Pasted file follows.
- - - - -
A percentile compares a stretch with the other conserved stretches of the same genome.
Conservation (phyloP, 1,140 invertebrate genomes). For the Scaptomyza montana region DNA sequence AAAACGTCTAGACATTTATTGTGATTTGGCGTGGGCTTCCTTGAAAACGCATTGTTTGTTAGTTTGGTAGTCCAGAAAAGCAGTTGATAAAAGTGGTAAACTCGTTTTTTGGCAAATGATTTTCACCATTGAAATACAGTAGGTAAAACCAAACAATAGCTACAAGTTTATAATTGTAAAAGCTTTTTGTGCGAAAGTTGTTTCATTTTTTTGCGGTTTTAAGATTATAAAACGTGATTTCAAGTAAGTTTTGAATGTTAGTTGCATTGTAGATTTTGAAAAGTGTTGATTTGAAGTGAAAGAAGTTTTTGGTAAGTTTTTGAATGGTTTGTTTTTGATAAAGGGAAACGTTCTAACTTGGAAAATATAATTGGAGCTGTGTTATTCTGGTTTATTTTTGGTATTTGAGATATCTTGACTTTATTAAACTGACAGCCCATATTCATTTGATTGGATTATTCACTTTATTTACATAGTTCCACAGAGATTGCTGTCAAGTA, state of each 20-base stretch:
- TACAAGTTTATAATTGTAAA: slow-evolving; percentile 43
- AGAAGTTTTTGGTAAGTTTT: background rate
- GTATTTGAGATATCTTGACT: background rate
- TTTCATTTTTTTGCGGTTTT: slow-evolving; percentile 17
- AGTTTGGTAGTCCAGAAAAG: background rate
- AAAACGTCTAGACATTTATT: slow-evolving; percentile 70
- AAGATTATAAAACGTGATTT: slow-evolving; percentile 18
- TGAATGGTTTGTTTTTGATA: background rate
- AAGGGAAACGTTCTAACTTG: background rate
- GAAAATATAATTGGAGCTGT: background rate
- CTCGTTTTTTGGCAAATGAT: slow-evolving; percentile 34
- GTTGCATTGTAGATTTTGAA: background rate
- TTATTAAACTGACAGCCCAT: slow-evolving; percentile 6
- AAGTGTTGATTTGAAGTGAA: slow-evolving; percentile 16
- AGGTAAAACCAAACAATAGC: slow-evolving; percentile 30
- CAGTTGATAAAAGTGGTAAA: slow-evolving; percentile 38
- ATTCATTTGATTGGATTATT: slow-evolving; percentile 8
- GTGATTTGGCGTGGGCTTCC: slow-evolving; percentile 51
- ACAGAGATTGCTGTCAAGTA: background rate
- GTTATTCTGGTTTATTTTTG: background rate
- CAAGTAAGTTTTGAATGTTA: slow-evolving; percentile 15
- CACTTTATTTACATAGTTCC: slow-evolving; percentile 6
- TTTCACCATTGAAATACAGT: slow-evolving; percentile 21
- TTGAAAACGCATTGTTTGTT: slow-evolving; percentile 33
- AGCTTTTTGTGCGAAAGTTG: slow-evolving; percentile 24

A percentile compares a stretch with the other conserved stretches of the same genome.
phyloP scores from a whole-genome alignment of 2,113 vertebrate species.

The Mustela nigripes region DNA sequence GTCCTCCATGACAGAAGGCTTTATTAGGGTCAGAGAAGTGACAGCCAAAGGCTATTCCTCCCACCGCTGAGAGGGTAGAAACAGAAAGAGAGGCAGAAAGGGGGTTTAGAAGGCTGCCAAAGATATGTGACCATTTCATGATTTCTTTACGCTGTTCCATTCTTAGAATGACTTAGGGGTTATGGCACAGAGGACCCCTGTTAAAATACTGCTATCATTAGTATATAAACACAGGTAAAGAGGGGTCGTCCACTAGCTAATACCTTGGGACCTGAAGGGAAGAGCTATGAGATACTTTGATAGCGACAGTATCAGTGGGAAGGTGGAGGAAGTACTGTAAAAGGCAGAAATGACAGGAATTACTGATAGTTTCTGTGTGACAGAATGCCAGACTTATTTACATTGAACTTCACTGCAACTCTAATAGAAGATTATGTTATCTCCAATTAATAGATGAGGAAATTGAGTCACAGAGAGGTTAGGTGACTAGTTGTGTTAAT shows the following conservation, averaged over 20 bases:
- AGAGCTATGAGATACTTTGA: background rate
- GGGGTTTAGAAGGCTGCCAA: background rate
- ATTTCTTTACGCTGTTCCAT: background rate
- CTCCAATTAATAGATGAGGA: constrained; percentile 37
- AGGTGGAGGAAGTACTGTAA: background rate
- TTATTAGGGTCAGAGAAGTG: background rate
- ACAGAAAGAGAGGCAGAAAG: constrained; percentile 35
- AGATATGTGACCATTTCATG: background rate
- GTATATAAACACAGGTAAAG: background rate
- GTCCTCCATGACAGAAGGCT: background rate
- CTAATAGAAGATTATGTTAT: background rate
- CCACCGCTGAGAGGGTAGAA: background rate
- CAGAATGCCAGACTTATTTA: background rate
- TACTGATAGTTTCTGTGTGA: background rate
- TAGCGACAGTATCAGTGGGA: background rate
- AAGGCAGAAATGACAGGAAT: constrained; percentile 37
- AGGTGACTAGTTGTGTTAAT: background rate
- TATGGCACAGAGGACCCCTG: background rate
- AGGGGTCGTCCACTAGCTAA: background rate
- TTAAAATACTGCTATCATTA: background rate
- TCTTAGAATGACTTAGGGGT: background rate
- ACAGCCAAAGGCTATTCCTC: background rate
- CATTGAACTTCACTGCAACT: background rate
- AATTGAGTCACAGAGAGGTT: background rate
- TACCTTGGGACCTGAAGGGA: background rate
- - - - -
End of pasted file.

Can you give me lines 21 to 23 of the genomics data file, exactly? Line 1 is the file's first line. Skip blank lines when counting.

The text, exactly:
- ACAGAGATTGCTGTCAAGTA: background rate
- GTTATTCTGGTTTATTTTTG: background rate
- CAAGTAAGTTTTGAATGTTA: slow-evolving; percentile 15